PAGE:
"wordpress-install-dir": "my-custom-folder"
}

Putting it all together

If you put it all together you will end up with something like this. You can then easily install your WordPress installation using Composer:

{
    "name": "controlaltdelete/my-fancy-blog",
    "require": {
        "wpackagist-plugin/wordpress-seo": "^11.0",
        "wpackagist-plugin/akismet": "^4.1",
        "wpackagist-plugin/jetpack": "^7.0",
        "johnpbloch/wordpress": "^5.2",
        "controlaltdelete/custom-theme": "*",
        "controlaltdelete/custom-plugin": "*",
        "koodimonni-language/nl_nl": "*",
        "koodimonni-language/core-nl_nl": "*"
    },
    "repositories":[
        {
            "type":"composer",
            "url":"https://wpackagist.org"
        },
        {
            "type": "path",
            "url": "./themes/custom-theme"
        },
        {
            "type": "path",
            "url": "./plugins/custom-plugin"
        }
    ],
    "extra": {
        "installer-paths": {
            "wordpress/wp-content/plugins/{$name}/": ["type:wordpress-plugin"],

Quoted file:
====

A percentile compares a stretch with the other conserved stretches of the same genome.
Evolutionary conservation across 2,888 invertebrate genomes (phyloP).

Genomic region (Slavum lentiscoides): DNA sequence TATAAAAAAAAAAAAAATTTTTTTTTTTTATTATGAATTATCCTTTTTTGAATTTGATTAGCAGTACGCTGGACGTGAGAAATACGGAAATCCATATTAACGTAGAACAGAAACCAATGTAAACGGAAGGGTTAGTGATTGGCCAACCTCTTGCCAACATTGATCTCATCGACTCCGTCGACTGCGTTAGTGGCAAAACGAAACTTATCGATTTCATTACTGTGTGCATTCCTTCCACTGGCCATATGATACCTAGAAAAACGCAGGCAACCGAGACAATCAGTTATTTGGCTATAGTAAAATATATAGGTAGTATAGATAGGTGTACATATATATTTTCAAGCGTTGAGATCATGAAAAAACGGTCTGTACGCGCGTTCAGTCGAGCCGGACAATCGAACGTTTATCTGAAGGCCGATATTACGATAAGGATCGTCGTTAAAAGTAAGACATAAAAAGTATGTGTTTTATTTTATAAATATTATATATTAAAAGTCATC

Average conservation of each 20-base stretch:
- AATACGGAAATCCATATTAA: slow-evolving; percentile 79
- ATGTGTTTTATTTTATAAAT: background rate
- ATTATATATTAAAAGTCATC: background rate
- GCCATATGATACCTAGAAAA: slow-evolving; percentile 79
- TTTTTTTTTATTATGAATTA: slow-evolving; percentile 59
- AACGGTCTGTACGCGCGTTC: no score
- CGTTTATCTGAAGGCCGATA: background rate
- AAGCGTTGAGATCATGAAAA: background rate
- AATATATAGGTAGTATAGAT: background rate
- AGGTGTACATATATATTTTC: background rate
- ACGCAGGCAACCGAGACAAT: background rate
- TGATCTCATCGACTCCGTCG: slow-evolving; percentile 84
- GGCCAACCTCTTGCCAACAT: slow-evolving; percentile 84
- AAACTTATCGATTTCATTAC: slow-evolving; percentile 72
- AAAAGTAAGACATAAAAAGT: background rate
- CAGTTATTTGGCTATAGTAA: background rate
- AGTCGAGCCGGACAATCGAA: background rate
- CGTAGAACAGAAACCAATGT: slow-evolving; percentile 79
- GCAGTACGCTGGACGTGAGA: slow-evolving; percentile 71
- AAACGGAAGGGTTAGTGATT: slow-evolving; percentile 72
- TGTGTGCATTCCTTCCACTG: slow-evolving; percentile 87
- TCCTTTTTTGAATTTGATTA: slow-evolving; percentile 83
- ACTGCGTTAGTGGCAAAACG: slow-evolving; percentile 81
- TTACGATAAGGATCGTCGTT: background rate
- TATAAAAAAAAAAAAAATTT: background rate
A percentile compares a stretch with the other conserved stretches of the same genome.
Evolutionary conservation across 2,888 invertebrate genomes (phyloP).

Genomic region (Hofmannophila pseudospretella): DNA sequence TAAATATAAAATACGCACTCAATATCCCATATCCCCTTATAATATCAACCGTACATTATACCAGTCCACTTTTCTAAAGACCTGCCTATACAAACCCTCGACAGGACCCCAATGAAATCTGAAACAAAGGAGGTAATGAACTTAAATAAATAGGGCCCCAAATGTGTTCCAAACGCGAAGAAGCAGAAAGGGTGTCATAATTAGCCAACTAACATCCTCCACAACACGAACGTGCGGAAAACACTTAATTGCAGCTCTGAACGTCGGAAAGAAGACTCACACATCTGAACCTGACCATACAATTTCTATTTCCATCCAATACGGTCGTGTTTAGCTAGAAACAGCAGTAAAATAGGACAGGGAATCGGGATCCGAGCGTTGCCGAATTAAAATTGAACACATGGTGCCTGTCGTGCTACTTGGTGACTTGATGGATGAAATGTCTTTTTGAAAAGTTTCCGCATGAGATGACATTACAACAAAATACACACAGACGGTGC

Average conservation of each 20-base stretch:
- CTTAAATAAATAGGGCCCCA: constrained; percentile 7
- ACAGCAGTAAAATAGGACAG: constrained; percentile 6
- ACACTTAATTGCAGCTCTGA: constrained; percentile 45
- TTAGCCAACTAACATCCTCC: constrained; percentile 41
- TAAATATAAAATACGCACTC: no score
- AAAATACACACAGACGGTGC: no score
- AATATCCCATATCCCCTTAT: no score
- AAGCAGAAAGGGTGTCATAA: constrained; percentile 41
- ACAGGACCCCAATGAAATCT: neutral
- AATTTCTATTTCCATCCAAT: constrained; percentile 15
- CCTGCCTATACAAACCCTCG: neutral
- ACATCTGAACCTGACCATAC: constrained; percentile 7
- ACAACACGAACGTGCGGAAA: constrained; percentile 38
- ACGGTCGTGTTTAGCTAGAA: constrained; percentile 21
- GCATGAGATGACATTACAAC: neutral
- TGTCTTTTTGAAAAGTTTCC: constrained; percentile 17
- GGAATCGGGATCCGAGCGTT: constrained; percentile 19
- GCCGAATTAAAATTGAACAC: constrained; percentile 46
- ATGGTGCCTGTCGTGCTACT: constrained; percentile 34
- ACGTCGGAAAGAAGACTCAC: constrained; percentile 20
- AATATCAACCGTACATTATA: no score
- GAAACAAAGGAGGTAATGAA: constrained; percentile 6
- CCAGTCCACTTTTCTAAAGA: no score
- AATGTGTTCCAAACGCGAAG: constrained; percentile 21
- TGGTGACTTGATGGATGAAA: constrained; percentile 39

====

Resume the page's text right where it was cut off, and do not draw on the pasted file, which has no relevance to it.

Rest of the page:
"wordpress/wp-content/themes/{$name}/": ["type:wordpress-theme"]
        },
        "dropin-paths": {
            "wordpress/wp-content/languages/": ["vendor:koodimonni-language"],
            "wordpress/wp-content/languages/plugins/": ["vendor:koodimonni-plugin-language"],
            "wordpress/wp-content/languages/themes/": ["vendor:koodimonni-theme-language"]
        }
    }
}

How does this work?

There are a few powers a play here which may not be obvious at first. Let’s go through them:

WordPress core

This is handled by the johnpbloch/wordpress package. This has a requirement on johnpbloch/wordpress-core, which holds a copy of WordPress, and johnpbloch/wordpress-core-installer, which makes sure the WordPress core files are installed outside the vendor folder.

WordPress Packagist

WordPress Packagist is a custom packagist installation which takes all plugins from the WordPress plugin & themes directory and makes them installable by Composer.

You can install any plugin or theme from using Composer by using the slug from the WordPress website:

  • https://wordpress.org/plugins/<PLUGIN-SLUG>/
  • https://nl.wordpress.org/themes/<THEME-SLUG>/

You can then require it using Composer:

  • Plugin: composer require wpackagist-plugin/<PLUGIN-SLUG>
  • Theme: composer require wpackagist-theme/<THEME-SLUG>

Custom plugins and themes